The D.C. Prison Study Commission was subjected to a daylong barrage of statistics, impassioned oratory and salesmanship yesterday at a hearing held to gauge public opinion on the divisive question of whether to build a new prison in the city.

City Council member Wilhelmina Rolark (D-Ward 8) told the 15-member commission that a new prison was "irrational" and should be not built under any circumstances. Her colleague, Nadine P. Winter (D-Ward 6), said she hoped the body moves "expeditiously to find a location for a new jail."

Council Chairman David A. Clarke, meanwhile, commended the commissioners for examining the question "in something other than a political weather vane approach" but did not offer a strong statement pro or con.

The matter of prison construction, which the commission has studied since July, arises in a context of severe overcrowding at the D.C. Jail in the District and in the city's prison complex at Lorton. As arrests and convictions in the city are rising, both facilities are under court orders to limit their populations.

Under pressure from Sen. Arlen Specter (R-Pa.), chairman of the Senate District appropriations subcommittee, Mayor Marion Barry reversed his longtime opposition to a new prison in the District earlier this year. The full Appropriations Committee has added $30 million to the city's budget to pay for a new prison, but the measure awaits a vote in the Senate.

The commission, charged with deciding whether to build a prison and where, recommended in August that alternatives to incarceration be employed instead of new construction. The August recommendation was a preliminary one, however, and the panel could alter its findings in a final report due in January.

Most of the witnesses at yesterday's hearing opposed a new prison in the District, offering arguments against the effectiveness of prisons and citing statistics that show high rates of incarceration do not produce low rates of crime. Several testified that if there were to be a new prison they didn't want it in their neighborhood.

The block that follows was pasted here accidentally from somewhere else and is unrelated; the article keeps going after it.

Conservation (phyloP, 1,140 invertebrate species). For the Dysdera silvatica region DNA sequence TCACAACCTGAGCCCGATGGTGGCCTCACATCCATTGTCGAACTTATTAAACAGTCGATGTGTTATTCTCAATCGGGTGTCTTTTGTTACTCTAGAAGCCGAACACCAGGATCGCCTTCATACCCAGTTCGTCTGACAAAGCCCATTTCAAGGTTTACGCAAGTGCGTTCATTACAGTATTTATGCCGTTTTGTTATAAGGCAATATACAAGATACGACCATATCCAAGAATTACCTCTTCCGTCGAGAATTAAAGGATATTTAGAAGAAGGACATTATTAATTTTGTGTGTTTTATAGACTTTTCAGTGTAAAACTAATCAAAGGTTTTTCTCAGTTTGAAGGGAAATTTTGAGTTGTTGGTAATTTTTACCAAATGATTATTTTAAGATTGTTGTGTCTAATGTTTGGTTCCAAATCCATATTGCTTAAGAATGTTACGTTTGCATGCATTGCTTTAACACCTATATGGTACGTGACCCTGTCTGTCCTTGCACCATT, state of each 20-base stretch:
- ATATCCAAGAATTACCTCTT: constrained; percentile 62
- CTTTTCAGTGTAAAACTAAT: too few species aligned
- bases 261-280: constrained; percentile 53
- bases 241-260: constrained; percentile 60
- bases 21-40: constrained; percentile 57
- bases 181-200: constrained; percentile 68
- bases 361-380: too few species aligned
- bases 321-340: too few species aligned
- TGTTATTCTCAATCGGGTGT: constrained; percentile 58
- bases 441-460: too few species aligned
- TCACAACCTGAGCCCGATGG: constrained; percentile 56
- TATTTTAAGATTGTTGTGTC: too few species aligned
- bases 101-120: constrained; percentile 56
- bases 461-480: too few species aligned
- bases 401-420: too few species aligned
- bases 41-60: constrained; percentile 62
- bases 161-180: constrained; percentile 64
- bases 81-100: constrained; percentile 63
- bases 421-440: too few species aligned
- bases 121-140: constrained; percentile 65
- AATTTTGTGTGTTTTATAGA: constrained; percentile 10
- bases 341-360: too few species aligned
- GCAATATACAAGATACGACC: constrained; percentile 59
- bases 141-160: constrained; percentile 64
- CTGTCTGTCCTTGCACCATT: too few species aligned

Winter, asked by Commissioner Phinis Jones if her support for a new penal facility extended to Ward 6, said her backing was not a "blanket statement."

"Washington, D.C., is more than Ward 6," she said.

Advisory Neighborhood Commissioner James Bunn forwarded a similar sentiment from Ward 8. Asserting that he is opposed to building a prison, he said that if there is no alternative, "I am for building a prison, but not in Ward 8."

Clarke added a new twist to the prison debate here, asking rhetorically whether federal pressure to build a new prison in the District was aimed at pulling D.C. inmates out of the Federal Bureau of Prisons and returning them to the District system. Currently, the federal system houses about 2,200 inmates convicted under D.C. statutes, according to a bureau spokesman.

In a reference to a continuing dispute between the federal government and the city over a homeless shelter, Clarke asked, "Is the federal effort to build a new prison the twin of its effort to pass off to the city its responsibility for the homeless?"